- Navigate the Harecastle Tunnel – The Harecastle Tunnel on the Trent & Mersey Canal in Staffordshire links Kidsgrove and Tunstall. But there are actually two tunnels here built 40 years apart by two famous canal engineers – James Brindley and Thomas Telford. The earlier Brindley tunnel fell into disrepair is long closed, but the Telford tunnel is still used to this day. At 1.5 miles long, it is one of the longest canal tunnels in Britain and takes around 40 minutes to navigate. There is only space for one boat to pass through at one time, so you may have to wait to enter. The tunnel keeper instructs boaters when to go through and what to do. Back when the tunnel was first built it didn’t have a towpath and so boats had to be ‘legged’ through. This involves laying a plank of wood across the bows and having people lying across it to literally walk the walls. From Great Haywood it takes around 12 hours, travelling 22 miles and passing through 18 locks to reach the south end of the Harecastle Tunnel. From there, on a week or more away, you can continue on to complete the Four Counties Ring, travelling a total of 110 miles and travelling through 94 locks.
- Watch out for the dazzling canalside murals at Oxford – in north Oxford, the Oxford Canal is crossed by two bridges with large canalside walls. Spurred on by the horrified comments of Timothy West and Prunella Scales when seeing the graffiti here on one of their ‘Great Canal Journeys’ for Channel 4, the local community set about creating four striking murals to improve the environment, reflecting the area’s history and wildlife of the canal. From our base on the Thames at Oxford, it takes just over an hour to reach Duke’s Cut Lock, the gateway to the Oxford Canal right next to the two bridges. On a midweek break, you can continue north along the Oxford Canal to Lower Heyford, cruising a total of 18 hours and passing through 14 locks each way. On a week’s break, you can travel on to Banbury, cruising for a total of 30 hours and passing through 21 locks each way.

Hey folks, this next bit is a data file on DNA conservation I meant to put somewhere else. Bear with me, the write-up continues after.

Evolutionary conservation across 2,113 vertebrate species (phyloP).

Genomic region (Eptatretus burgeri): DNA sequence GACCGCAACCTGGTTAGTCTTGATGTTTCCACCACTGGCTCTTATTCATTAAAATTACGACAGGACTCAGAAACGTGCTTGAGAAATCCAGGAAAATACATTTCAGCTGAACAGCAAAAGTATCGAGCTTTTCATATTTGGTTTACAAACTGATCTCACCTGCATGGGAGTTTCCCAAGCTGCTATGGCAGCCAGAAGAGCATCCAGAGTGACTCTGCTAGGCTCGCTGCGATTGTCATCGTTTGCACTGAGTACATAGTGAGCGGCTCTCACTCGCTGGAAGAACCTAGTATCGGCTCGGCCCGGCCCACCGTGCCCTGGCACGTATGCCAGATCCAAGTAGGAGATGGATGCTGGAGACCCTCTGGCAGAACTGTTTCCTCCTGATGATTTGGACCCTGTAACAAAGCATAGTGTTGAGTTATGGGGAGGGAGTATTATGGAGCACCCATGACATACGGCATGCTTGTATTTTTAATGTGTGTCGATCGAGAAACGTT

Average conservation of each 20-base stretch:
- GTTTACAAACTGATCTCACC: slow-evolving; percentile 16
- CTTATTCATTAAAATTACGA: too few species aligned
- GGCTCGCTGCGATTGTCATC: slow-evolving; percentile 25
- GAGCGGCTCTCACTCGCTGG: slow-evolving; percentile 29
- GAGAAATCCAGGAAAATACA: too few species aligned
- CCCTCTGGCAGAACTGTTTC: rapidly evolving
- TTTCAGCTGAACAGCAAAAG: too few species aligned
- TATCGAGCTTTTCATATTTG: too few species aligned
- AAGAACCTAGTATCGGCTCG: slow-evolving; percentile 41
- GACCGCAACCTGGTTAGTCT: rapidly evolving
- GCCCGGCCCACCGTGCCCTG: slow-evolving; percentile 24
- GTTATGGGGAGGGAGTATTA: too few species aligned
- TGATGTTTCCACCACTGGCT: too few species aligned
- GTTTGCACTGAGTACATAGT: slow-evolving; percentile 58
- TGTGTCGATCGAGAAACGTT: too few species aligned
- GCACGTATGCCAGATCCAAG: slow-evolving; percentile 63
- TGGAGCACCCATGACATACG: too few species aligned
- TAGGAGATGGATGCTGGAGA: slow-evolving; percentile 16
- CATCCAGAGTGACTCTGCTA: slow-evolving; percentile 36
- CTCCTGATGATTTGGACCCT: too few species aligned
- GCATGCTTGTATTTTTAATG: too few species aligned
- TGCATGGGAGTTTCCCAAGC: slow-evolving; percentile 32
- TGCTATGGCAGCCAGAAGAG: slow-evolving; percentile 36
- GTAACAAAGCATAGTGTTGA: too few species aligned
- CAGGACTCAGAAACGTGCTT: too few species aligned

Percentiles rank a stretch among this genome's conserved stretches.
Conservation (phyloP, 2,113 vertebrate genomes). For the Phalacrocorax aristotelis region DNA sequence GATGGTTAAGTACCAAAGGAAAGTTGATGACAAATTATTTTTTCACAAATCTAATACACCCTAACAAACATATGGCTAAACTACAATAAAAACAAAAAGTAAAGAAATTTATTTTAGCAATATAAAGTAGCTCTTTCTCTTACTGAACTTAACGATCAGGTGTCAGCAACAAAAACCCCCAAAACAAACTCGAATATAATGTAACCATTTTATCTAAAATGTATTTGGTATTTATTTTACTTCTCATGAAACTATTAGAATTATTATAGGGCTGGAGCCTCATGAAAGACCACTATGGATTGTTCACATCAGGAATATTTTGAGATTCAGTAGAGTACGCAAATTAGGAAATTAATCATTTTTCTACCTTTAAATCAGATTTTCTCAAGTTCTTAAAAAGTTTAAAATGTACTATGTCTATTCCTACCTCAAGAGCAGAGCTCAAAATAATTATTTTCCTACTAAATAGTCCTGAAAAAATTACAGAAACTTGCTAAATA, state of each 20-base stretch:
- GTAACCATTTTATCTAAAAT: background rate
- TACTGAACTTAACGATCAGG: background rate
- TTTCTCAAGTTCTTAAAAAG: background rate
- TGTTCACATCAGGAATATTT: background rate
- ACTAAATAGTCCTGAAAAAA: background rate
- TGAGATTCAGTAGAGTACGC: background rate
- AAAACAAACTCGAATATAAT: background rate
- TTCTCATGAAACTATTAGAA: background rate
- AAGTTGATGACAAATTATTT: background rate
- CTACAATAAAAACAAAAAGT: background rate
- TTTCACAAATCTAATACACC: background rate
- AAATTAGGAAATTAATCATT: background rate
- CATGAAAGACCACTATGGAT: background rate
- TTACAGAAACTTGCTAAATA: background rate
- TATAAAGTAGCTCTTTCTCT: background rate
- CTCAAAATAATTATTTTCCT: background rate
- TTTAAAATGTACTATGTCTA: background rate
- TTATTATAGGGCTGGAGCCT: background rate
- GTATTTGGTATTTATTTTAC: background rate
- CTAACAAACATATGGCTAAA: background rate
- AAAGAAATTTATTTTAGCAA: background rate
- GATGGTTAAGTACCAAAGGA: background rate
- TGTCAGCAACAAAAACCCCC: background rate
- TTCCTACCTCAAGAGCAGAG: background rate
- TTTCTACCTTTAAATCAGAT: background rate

- Have a pint at the Shroppie Fly – originally a canalside cheese warehouse, the popular Shroppie Fly pub on the Shropshire Union Canal in the picturesque village of Audlem, has a narrowboat as a bar. The name of the pub pays tribute to a type of narrowboat designed for speed in the early days of the canal – particularly important when transporting cheese and fresh farm produce to town and city markets. Fly-boats were the Amazon Prime of their day, with fine lines to help them to glide easily through water and specially selected elite boatmen and horses to maximise speed, they ran non-stop, day and night. From Bunbury it takes around five hours to reach Audlem, passing through seven locks to the wharf and passing Nantwich along the way – perfect for a short break. On a week’s holiday from Bunbury, you can continue on to the Caldon Canal, cruising a total of 48 hours and travelling through 104 locks.
- Cruise through a lake on the Staffs & Worcs Canal – Tixall Wide is a beautiful wide stretch of waterway close to the Staffordshire & Worcestershire Canal’s junction with the Trent & Mersey. Permission to build the canal was granted by the local landowner Thomas Clifford, on condition that the canal was made wide enough to look like a lake so that it didn’t spoil the view from his house. Today, over 250 years later, Tixall Wide is home to an abundance of wildlife and is a great place to moor up for the night. It’s just over a mile away from our base at Great Haywood. On a short break, you can cruise on from Tixall Wide to the village of Gailey and back, travelling a total of 26 miles and passing through 12 locks each way. On a week’s break, you can travel on to Market Drayton, home of the gingerbread man or complete the Black Country Ring. This circuit takes narrowboat holiday-makers on a 45-hour waterway odyssey, cruising a total of 75 miles and passing through 79 locks.